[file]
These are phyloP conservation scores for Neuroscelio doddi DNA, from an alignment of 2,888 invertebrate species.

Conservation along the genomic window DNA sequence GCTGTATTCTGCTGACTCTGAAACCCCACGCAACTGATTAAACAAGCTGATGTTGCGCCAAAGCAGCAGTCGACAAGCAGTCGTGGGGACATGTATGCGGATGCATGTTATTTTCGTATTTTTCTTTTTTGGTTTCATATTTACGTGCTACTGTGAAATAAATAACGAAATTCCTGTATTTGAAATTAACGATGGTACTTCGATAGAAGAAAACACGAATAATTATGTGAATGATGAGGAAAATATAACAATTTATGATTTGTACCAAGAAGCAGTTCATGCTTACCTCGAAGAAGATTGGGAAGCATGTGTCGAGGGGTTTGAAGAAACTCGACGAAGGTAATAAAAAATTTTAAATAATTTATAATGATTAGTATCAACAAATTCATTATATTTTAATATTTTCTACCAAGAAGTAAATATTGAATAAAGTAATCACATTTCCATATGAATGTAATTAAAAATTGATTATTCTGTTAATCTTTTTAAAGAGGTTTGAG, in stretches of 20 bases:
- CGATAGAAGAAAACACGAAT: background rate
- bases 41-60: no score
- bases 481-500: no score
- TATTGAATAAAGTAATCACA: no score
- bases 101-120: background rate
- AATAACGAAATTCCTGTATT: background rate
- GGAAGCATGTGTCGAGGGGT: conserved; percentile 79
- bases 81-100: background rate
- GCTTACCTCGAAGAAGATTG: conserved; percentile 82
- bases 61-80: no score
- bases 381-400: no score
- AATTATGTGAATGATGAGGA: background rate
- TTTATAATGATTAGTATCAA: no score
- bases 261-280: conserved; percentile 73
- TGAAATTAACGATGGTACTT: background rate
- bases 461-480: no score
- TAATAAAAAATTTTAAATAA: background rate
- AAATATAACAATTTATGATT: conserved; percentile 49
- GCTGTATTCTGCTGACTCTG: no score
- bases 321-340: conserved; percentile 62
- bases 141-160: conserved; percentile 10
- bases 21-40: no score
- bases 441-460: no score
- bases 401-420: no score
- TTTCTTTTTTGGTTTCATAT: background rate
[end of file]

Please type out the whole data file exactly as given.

These are phyloP conservation scores for Neuroscelio doddi DNA, from an alignment of 2,888 invertebrate species.

Conservation along the genomic window DNA sequence GCTGTATTCTGCTGACTCTGAAACCCCACGCAACTGATTAAACAAGCTGATGTTGCGCCAAAGCAGCAGTCGACAAGCAGTCGTGGGGACATGTATGCGGATGCATGTTATTTTCGTATTTTTCTTTTTTGGTTTCATATTTACGTGCTACTGTGAAATAAATAACGAAATTCCTGTATTTGAAATTAACGATGGTACTTCGATAGAAGAAAACACGAATAATTATGTGAATGATGAGGAAAATATAACAATTTATGATTTGTACCAAGAAGCAGTTCATGCTTACCTCGAAGAAGATTGGGAAGCATGTGTCGAGGGGTTTGAAGAAACTCGACGAAGGTAATAAAAAATTTTAAATAATTTATAATGATTAGTATCAACAAATTCATTATATTTTAATATTTTCTACCAAGAAGTAAATATTGAATAAAGTAATCACATTTCCATATGAATGTAATTAAAAATTGATTATTCTGTTAATCTTTTTAAAGAGGTTTGAG, in stretches of 20 bases:
- CGATAGAAGAAAACACGAAT: background rate
- bases 41-60: no score
- bases 481-500: no score
- TATTGAATAAAGTAATCACA: no score
- bases 101-120: background rate
- AATAACGAAATTCCTGTATT: background rate
- GGAAGCATGTGTCGAGGGGT: conserved; percentile 79
- bases 81-100: background rate
- GCTTACCTCGAAGAAGATTG: conserved; percentile 82
- bases 61-80: no score
- bases 381-400: no score
- AATTATGTGAATGATGAGGA: background rate
- TTTATAATGATTAGTATCAA: no score
- bases 261-280: conserved; percentile 73
- TGAAATTAACGATGGTACTT: background rate
- bases 461-480: no score
- TAATAAAAAATTTTAAATAA: background rate
- AAATATAACAATTTATGATT: conserved; percentile 49
- GCTGTATTCTGCTGACTCTG: no score
- bases 321-340: conserved; percentile 62
- bases 141-160: conserved; percentile 10
- bases 21-40: no score
- bases 441-460: no score
- bases 401-420: no score
- TTTCTTTTTTGGTTTCATAT: background rate